How I learned to love logging


For a long time I was a critic of the Thunderbolt timber sale on the Payette and Boise national forests in Idaho. Its real name was the "Thunderbolt Watershed Restoration Project" because its intent, the public was told, was to help salmon.

But it seemed like a timber sale since it called for 3,300 acres of logging in two areas without roads.

So, initially, like most environmentalists, I opposed cutting trees that had been off limits to timber companies for 30 years. Did it make sense, I wondered, to cut more than half the trees above spawning beds? My skepticism was also shared; opposition to the Thunderbolt sale on the South Fork of the Salmon River weighed in from seemingly everywhere: the U.S. Fish and Wildlife Service, National Marine Fisheries Service, Idaho Fish and Game, Columbia River Inter-Tribal Fisheries Commission and the EPA.

Could they all be wrong? For months last year the critics had me on their side. First, there was the problem of landslides attributed to logging. Back in the 1960s, slides almost wiped out chinook salmon in this most productive river in the entire Columbia River Basin.

Then there was the nagging problem with the Forest Service's pitifully weak analysis, which was spearheaded by the local ranger and Boise Forest supervisor. Hoping to gain support, they sent around Thunderbolt's internal fisheries analysis for peer review by scientists at several agencies. The panel reported back that the timber sale failed to pass muster.

Then there was the opinion of Dave Burns, lead fisheries biologist for the Payette National Forest. He said his agency justified the logging only by circular reasoning, incorrect scientific procedure, value-laden terminology, and illogical statements. Whew!

Some agencies critical of Thunderbolt even tried to persuade the Forest Service to undertake its "restoration" without logging and road-building. They also offered to pay for it. No dice. Perhaps taking charity just didn't seem right for a can-do outfit like the Forest Service.

So, I had to admit that this timber sale really was, well, flawed. And as the months passed, nothing convinced me to change my mind.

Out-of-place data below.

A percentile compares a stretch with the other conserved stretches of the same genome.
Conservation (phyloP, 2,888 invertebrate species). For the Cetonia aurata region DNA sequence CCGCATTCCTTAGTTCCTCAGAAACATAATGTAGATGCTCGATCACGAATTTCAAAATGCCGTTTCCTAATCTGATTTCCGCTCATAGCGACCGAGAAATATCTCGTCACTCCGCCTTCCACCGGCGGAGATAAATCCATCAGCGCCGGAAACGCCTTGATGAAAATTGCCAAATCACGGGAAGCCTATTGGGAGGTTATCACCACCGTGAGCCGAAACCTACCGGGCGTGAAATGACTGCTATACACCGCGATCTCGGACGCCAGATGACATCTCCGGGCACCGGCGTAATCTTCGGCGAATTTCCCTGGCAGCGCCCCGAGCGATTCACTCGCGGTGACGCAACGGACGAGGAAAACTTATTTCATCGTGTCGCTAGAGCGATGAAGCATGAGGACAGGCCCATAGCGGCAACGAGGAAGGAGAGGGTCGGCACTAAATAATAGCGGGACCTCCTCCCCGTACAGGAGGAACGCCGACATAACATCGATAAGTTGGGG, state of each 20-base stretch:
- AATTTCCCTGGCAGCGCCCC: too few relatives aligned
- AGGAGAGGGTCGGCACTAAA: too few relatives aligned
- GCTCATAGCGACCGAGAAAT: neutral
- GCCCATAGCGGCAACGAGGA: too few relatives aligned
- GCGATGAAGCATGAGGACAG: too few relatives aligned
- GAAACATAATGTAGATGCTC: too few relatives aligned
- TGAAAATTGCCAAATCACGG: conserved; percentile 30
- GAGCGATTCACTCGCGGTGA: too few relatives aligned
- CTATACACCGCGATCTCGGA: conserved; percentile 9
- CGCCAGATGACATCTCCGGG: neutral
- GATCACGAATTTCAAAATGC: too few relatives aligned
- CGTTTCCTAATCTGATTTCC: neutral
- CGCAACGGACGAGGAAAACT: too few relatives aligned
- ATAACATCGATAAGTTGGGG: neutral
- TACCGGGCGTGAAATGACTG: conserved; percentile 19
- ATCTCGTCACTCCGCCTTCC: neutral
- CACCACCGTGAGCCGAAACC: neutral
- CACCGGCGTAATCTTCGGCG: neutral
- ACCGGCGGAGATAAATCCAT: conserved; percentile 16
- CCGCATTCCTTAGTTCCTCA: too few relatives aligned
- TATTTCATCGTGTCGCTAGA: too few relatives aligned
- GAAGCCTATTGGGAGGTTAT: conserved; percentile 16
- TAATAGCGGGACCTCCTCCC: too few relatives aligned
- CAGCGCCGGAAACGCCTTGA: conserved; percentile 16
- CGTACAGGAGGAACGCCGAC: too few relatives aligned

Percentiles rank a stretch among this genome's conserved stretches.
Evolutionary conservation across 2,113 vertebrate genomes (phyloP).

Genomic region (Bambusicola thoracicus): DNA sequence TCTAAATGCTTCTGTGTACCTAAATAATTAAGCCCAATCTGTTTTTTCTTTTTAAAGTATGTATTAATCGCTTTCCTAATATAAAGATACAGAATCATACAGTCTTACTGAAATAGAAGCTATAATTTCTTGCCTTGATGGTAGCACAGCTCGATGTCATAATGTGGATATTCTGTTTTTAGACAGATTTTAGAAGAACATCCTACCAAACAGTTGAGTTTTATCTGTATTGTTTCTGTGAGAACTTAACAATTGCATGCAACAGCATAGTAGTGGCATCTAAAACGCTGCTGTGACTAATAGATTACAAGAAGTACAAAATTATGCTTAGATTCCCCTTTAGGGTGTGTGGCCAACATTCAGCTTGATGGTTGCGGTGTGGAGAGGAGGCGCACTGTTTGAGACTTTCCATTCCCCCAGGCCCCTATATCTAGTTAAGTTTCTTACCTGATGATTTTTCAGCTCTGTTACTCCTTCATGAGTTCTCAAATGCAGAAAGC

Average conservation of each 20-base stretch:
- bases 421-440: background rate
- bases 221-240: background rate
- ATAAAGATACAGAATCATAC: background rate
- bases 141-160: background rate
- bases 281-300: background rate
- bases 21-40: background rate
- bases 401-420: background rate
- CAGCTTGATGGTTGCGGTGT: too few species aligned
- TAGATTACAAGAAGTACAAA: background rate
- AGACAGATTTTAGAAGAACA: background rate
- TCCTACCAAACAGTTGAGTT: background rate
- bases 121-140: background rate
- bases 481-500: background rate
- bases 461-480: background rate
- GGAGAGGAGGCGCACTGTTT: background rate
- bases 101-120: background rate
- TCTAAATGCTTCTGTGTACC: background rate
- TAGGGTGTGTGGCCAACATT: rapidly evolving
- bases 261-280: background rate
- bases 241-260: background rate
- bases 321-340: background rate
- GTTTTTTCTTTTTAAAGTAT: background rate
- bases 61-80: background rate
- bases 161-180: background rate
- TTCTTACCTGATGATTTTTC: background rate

But for once I refused to focus only on the downside. If the giant Boise Cascade Corp. saw a lot to praise, maybe I could, too. Boise Cascade wrote the Forest Service that an enormous challenge faced us all - the challenge to restore chinook salmon to their rightful place as a vibrant forest creature.

"We cannot forget that the drainage needs much more action if we are to be successful in restoring healthy salmon runs," according to Boise Cascade. But company officials went on to suggest that the sale should be tractor-logged and not helicopter-logged, as flying trees out of the forest is very costly. That would mean there would be less money available to help fish.

Further revenue drains were also identified: having to leave behind too many "wildlife trees' and not being able to log right up to the streambank. Boise Cascade reminded the Forest Service that "salvage operations within riparian habitat conservation areas may well enhance or reduce potential damage to the fish."

For its part, the Forest Service said this was no average logging project; proceeds would be donated to restoring chinook habitat in the sale area. For example, the roads which logging trucks will be traveling down will get new gravel surfaces. Just try to pay for that without doing a huge logging project!

Meanwhile, Idaho's Sen. Larry Craig, R, was not silent on the opportunities Thunderbolt provided or the trouble caused by its unaccountable delays. "If the Environmental Protection Agency had not opposed this sale, the watershed work to help Idaho's salmon would probably already be done," he told the Associated Press.

Finally, after almost a year, a resolution. Last November, the carping critics lost and Boise National Forest Supervisor David Rittenhouse sold Thunderbolt for approximately one-half its advertised value. (Nobody would buy it the first time around.) But Rittenhouse was happy: "We can move forward with projects that benefit salmon."

That did it; I've stopped sounding like such a nay-sayer, and now I'm happy, too. Chinook salmon are crying out for our help, but for some reason it seems the only people who can hear them are a few determined Forest Service officials and Boise Cascade. Logging is good for salmon. Why can't more people understand that?

Take my advice: If you want to help chinook salmon, go out right now and buy as much lumber as you can afford, and be quick about it. You say you care about fish? Then get off your butt and build something. Salmon are in trouble, and there are trees to be lopped.

Activist and freelance writer Erik Ryberg lives in Fruitvale, Idaho, where he tries to make sense of things.

Boise Cascade has begun logging the Thunderbolt sale. Environmentalists are in court trying to stop it. For more information, call the Idaho Conservation League, 208/345-6933.

Note: the opinions expressed in this column are those of the writer and do not necessarily reflect those of High Country News, its board or staff. If you'd like to share an opinion piece of your own, please write Betsy Marston at